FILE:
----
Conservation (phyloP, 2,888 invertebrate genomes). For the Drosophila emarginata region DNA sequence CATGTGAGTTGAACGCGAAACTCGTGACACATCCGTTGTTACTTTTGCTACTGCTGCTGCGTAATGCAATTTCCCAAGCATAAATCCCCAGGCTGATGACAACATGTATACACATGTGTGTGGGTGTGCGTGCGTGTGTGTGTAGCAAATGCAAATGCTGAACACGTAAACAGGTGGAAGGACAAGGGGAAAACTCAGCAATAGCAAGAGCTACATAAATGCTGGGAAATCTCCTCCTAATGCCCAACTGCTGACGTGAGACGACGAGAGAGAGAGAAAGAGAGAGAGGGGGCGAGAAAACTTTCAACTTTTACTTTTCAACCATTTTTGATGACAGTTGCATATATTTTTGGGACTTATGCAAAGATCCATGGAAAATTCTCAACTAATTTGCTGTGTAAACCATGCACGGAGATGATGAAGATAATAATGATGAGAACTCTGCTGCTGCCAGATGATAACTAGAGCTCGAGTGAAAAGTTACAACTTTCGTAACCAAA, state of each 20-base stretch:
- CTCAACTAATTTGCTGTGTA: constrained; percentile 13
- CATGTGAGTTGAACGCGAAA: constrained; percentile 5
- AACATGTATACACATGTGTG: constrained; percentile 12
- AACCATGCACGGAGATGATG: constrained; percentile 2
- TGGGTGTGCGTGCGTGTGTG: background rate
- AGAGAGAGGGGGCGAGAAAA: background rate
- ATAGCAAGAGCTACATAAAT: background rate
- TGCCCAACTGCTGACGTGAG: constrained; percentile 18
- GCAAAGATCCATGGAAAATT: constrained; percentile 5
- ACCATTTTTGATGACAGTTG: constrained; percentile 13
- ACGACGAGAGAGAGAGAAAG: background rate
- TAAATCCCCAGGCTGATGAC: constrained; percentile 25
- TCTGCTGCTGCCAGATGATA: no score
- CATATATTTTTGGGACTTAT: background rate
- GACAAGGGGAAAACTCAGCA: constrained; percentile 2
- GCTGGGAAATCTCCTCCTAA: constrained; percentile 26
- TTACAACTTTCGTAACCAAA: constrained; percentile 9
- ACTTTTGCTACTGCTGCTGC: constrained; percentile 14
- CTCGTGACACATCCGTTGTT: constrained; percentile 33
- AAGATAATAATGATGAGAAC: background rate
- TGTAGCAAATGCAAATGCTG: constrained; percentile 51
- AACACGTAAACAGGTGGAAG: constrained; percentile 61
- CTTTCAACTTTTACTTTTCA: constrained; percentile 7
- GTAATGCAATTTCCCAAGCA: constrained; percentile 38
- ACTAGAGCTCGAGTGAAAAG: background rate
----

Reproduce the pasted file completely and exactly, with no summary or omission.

Conservation (phyloP, 2,888 invertebrate genomes). For the Drosophila emarginata region DNA sequence CATGTGAGTTGAACGCGAAACTCGTGACACATCCGTTGTTACTTTTGCTACTGCTGCTGCGTAATGCAATTTCCCAAGCATAAATCCCCAGGCTGATGACAACATGTATACACATGTGTGTGGGTGTGCGTGCGTGTGTGTGTAGCAAATGCAAATGCTGAACACGTAAACAGGTGGAAGGACAAGGGGAAAACTCAGCAATAGCAAGAGCTACATAAATGCTGGGAAATCTCCTCCTAATGCCCAACTGCTGACGTGAGACGACGAGAGAGAGAGAAAGAGAGAGAGGGGGCGAGAAAACTTTCAACTTTTACTTTTCAACCATTTTTGATGACAGTTGCATATATTTTTGGGACTTATGCAAAGATCCATGGAAAATTCTCAACTAATTTGCTGTGTAAACCATGCACGGAGATGATGAAGATAATAATGATGAGAACTCTGCTGCTGCCAGATGATAACTAGAGCTCGAGTGAAAAGTTACAACTTTCGTAACCAAA, state of each 20-base stretch:
- CTCAACTAATTTGCTGTGTA: constrained; percentile 13
- CATGTGAGTTGAACGCGAAA: constrained; percentile 5
- AACATGTATACACATGTGTG: constrained; percentile 12
- AACCATGCACGGAGATGATG: constrained; percentile 2
- TGGGTGTGCGTGCGTGTGTG: background rate
- AGAGAGAGGGGGCGAGAAAA: background rate
- ATAGCAAGAGCTACATAAAT: background rate
- TGCCCAACTGCTGACGTGAG: constrained; percentile 18
- GCAAAGATCCATGGAAAATT: constrained; percentile 5
- ACCATTTTTGATGACAGTTG: constrained; percentile 13
- ACGACGAGAGAGAGAGAAAG: background rate
- TAAATCCCCAGGCTGATGAC: constrained; percentile 25
- TCTGCTGCTGCCAGATGATA: no score
- CATATATTTTTGGGACTTAT: background rate
- GACAAGGGGAAAACTCAGCA: constrained; percentile 2
- GCTGGGAAATCTCCTCCTAA: constrained; percentile 26
- TTACAACTTTCGTAACCAAA: constrained; percentile 9
- ACTTTTGCTACTGCTGCTGC: constrained; percentile 14
- CTCGTGACACATCCGTTGTT: constrained; percentile 33
- AAGATAATAATGATGAGAAC: background rate
- TGTAGCAAATGCAAATGCTG: constrained; percentile 51
- AACACGTAAACAGGTGGAAG: constrained; percentile 61
- CTTTCAACTTTTACTTTTCA: constrained; percentile 7
- GTAATGCAATTTCCCAAGCA: constrained; percentile 38
- ACTAGAGCTCGAGTGAAAAG: background rate